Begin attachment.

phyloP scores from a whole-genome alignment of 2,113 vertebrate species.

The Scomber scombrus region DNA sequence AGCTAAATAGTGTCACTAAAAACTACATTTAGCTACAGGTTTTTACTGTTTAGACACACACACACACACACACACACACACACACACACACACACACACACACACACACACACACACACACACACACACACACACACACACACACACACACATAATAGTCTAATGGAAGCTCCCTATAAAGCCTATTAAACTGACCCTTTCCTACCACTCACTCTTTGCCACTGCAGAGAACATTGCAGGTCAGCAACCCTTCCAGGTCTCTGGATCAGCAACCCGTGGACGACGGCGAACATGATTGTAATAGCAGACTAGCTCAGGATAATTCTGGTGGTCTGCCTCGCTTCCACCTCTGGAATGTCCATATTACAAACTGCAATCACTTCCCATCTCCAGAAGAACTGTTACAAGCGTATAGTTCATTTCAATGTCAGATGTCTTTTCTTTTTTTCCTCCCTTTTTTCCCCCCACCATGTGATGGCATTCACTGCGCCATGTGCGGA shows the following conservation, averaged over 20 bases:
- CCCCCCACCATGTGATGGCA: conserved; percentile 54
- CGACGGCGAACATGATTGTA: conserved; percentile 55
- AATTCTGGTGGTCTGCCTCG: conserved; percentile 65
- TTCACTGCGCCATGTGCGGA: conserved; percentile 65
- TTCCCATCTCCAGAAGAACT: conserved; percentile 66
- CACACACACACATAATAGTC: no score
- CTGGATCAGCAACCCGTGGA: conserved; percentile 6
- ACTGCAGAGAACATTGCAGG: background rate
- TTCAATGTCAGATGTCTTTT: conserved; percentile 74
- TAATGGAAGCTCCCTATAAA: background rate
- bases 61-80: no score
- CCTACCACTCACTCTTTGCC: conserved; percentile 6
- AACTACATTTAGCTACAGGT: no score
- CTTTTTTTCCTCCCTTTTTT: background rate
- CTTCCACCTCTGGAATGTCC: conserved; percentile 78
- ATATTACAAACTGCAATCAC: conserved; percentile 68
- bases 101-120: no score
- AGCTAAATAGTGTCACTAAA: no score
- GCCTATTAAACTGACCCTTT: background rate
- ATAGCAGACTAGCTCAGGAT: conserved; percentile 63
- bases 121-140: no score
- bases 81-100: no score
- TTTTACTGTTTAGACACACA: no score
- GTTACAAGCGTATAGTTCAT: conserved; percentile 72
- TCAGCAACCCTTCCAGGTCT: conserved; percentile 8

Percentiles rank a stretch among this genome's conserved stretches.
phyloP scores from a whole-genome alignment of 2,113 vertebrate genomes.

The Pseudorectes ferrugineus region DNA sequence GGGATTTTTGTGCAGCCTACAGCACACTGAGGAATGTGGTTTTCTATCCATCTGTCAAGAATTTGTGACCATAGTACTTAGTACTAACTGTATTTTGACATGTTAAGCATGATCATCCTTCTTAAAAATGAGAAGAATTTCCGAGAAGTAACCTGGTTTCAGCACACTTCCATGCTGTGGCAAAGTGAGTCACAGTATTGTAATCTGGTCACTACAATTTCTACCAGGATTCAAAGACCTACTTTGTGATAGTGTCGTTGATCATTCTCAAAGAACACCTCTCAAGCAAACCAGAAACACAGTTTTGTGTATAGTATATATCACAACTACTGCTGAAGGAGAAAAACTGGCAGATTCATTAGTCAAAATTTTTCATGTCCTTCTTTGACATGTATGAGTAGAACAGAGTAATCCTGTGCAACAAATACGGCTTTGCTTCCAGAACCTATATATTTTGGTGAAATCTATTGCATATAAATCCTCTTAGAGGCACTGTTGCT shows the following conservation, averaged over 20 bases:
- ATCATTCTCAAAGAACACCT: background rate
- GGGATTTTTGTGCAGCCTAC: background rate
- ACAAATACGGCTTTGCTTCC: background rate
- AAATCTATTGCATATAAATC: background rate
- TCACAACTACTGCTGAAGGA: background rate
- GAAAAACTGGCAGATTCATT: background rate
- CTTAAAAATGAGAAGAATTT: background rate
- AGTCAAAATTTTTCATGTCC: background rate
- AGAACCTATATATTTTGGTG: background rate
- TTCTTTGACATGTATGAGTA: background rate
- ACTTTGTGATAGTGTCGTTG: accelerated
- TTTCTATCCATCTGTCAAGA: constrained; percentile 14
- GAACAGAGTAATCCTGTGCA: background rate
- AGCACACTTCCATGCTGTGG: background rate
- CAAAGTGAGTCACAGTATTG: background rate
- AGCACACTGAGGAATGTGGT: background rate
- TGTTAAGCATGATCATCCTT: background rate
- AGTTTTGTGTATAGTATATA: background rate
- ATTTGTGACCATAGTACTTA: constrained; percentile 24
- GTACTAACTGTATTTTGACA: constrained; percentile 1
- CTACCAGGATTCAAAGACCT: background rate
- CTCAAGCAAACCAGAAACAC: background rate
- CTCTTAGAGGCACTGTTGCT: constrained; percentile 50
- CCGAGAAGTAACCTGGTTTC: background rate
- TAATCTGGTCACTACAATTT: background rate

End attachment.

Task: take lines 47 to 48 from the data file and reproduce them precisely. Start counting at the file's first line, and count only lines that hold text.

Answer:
- TGTTAAGCATGATCATCCTT: background rate
- AGTTTTGTGTATAGTATATA: background rate